Picks and Pans Review: Heat

updated 03/30/1987 AT 01:00 AM EST

originally published 03/30/1987 AT 01:00 AM EST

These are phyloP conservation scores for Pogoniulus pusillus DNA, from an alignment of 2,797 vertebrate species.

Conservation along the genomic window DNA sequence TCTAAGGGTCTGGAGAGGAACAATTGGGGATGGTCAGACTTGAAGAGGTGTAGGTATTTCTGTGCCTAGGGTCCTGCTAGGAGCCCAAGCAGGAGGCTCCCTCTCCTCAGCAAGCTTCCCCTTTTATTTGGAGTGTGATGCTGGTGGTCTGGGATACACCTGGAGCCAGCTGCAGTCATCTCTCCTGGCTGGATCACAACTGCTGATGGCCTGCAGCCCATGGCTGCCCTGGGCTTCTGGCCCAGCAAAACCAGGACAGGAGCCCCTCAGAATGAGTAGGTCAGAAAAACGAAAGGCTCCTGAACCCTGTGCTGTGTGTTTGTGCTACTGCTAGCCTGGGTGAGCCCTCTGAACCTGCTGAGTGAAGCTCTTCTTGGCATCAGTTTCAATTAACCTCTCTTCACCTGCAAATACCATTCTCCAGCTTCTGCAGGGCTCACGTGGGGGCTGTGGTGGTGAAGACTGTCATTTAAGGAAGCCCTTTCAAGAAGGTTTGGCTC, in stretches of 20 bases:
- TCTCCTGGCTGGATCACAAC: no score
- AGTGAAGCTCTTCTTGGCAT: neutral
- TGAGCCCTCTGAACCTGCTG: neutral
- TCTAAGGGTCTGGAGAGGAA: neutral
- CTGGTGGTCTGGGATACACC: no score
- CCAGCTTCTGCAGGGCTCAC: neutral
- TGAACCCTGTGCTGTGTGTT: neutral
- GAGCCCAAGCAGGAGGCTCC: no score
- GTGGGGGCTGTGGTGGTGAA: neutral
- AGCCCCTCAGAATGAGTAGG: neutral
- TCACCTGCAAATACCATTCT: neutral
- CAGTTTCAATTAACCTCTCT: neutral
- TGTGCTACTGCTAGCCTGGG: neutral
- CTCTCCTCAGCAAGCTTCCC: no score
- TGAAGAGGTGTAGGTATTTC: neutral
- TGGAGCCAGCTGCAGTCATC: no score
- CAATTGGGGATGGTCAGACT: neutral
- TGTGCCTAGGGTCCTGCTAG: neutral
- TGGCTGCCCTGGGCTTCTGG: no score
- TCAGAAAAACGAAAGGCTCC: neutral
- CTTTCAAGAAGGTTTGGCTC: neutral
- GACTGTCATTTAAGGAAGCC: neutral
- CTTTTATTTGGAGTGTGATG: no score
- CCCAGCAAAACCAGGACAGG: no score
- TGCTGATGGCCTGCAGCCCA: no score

To accentuate the positive, this is the perfect entertainment for people who would enjoy watching Burt Reynolds, Peter (Sophie's Choice) MacNicol and Diana (Extremities) Scarwid mill around Las Vegas for an hour and a half, waiting for a movie to happen. Other than that it is a remarkably pointless, lame waste of time, written by William Goldman from his own novel. The director is listed as "R.M. Richards," though the film was actually directed by a consortium that included Dick Richards, who quit after he and Burt got into a brawl. To call the plot moronic would be to give it the benefit of the doubt. Reynolds is a Vietnam veteran who has become a professional bodyguard in Vegas because he is such an efficient fighter. While he has obviously seen a Bruce Lee movie or two—he can fight in slow motion—his specialty is edged weapons. (Reynolds indeed seems to have taken a paper shredder to the script.) MacNicol, a rich, chattery nerd, wants Burt to teach him bravery. Karen (9½ Weeks) Young, a hooker who has been sadistically assaulted by a mobster's son, wants revenge. Young is among a number of characters who wander idly in and out of the story. The events before, during and after the inevitable fight-out are not remotely plausible. Nor are they stylish or interesting. At one point Reynolds and MacNicol are talking in an alley and MacNicol says, "Why don't we go back to the city lights and find some of that glitter and glitz?" So they go stand on a building and talk some more, then continue the chat in a hotel room. At one point, Scarwid, a casino blackjack dealer, breaks into tears when Reynolds blows $100,000 in one hand at her table. It couldn't have been too hard for her to get motivated to cry; all she had to do was think about what a shlocky movie she would be associated with for the rest of her career. (R)

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